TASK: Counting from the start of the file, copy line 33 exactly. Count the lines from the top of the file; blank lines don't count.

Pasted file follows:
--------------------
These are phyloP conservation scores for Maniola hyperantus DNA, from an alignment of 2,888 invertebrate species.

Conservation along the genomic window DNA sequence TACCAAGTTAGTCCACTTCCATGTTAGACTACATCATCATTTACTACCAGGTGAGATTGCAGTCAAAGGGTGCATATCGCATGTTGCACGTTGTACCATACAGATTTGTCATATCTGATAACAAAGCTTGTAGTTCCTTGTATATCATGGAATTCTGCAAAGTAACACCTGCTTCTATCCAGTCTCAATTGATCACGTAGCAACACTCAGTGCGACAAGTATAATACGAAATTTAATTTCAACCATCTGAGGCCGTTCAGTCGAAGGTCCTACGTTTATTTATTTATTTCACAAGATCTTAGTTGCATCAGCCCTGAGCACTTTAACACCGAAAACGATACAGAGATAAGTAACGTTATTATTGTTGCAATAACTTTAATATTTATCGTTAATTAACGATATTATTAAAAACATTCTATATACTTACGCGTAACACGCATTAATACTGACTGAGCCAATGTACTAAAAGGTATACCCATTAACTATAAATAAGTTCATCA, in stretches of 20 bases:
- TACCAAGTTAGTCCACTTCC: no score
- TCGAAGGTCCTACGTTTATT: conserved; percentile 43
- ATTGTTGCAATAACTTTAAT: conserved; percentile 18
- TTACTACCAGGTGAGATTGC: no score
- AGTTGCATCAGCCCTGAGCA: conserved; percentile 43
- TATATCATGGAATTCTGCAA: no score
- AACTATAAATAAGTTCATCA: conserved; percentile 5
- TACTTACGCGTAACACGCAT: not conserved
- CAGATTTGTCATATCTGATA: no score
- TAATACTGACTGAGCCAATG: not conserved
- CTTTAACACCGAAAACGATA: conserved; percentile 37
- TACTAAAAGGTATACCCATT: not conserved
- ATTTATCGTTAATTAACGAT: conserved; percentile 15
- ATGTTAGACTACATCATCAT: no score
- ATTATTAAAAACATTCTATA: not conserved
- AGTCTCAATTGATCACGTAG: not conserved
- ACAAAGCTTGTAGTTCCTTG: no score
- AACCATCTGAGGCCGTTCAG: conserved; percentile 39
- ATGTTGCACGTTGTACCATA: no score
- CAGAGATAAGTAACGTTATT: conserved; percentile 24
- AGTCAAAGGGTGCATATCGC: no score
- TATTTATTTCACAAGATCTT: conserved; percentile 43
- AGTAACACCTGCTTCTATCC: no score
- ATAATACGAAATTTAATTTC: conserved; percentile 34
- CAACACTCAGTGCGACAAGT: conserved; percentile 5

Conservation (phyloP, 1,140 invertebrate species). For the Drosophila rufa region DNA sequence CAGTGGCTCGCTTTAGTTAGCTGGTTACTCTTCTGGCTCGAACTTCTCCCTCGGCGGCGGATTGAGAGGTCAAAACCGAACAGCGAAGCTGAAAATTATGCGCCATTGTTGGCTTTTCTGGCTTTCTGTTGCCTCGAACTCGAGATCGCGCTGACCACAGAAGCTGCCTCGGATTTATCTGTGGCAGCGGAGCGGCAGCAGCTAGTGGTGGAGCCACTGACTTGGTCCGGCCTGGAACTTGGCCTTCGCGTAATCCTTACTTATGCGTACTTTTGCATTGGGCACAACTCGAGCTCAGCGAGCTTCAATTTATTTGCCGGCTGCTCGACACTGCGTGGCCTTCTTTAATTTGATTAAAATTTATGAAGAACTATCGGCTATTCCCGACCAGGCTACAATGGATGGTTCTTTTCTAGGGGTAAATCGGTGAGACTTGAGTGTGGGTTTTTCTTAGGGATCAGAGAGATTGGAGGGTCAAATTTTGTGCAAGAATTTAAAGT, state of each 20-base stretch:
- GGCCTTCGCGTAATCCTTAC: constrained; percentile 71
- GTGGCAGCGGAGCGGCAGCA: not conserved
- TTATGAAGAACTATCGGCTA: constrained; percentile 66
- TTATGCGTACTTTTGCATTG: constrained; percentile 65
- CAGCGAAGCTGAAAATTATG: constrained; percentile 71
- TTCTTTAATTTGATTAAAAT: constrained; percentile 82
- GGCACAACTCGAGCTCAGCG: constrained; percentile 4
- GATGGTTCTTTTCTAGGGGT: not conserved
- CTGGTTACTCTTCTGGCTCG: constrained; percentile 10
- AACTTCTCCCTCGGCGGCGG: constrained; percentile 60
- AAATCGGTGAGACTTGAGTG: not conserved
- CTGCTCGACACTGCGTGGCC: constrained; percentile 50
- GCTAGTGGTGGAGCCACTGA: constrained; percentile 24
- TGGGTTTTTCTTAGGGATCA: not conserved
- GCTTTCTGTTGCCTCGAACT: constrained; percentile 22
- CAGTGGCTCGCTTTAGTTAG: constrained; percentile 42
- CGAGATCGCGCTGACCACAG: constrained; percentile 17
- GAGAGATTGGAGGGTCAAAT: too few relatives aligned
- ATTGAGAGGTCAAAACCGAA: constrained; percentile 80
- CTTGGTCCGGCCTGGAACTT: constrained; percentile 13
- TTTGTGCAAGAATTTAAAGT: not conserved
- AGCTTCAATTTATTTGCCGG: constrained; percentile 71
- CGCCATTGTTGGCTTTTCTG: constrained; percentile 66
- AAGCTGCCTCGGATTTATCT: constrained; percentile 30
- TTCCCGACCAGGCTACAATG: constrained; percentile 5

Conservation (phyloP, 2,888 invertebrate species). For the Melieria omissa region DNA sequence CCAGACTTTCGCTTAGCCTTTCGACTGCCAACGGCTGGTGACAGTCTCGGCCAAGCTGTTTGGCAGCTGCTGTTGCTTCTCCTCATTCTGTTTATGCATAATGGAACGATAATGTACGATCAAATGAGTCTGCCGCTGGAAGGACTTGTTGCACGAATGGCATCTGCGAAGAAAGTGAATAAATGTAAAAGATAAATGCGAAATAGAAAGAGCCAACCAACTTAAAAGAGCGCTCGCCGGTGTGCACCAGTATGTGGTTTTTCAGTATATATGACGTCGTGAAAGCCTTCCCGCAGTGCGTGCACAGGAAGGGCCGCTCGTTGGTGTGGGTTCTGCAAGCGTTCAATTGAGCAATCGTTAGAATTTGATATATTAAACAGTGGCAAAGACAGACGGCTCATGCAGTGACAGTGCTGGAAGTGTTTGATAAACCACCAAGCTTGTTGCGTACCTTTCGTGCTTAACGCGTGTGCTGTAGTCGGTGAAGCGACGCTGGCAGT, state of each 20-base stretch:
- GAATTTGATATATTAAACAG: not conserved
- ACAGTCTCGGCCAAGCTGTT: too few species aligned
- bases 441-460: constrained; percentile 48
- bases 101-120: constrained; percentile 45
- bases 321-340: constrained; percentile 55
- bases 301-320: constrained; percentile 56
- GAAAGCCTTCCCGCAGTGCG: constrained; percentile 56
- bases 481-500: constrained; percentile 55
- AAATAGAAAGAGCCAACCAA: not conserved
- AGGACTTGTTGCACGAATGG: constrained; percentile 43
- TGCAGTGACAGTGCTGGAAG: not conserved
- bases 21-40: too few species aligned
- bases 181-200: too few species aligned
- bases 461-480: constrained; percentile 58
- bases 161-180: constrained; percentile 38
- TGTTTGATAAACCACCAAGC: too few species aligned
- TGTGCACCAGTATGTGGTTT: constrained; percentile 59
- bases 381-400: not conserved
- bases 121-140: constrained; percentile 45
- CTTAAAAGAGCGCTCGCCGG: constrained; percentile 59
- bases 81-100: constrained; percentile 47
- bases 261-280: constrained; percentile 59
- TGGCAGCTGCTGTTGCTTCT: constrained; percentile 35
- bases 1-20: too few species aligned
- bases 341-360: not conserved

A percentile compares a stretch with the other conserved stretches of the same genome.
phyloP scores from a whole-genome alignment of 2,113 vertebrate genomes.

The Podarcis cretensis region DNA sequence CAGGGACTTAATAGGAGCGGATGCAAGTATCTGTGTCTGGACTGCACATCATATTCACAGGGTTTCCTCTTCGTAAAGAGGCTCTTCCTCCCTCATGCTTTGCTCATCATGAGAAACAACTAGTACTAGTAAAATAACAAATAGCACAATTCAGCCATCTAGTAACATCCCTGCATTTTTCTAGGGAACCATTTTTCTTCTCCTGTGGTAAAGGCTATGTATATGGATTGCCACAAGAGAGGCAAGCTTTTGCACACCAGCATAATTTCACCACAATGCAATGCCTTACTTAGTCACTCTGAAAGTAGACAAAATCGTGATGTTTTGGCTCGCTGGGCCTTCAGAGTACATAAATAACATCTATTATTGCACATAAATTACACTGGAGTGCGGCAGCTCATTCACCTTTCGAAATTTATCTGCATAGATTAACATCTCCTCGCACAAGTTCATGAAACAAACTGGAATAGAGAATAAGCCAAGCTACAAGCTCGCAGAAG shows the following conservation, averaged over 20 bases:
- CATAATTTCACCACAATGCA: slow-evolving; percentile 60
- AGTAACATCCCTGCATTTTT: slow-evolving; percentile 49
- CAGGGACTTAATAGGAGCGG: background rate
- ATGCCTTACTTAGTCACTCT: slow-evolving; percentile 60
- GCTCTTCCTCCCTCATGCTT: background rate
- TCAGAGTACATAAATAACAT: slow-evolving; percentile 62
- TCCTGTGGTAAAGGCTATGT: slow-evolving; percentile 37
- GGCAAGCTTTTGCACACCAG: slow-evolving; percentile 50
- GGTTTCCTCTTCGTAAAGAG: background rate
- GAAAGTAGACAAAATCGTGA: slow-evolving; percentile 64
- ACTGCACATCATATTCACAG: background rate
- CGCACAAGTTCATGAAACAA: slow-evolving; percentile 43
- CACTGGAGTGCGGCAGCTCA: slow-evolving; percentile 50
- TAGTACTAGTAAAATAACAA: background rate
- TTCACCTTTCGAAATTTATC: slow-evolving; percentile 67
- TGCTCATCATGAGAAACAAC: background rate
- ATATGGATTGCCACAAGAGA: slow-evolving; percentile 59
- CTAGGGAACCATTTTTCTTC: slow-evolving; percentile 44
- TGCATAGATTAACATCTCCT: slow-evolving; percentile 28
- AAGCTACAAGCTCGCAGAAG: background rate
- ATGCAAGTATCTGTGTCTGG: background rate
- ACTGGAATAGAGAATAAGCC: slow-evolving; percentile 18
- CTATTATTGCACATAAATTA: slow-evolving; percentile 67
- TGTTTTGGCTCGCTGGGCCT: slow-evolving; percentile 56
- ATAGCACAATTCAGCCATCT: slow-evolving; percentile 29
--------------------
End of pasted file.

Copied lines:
- CAGCGAAGCTGAAAATTATG: constrained; percentile 71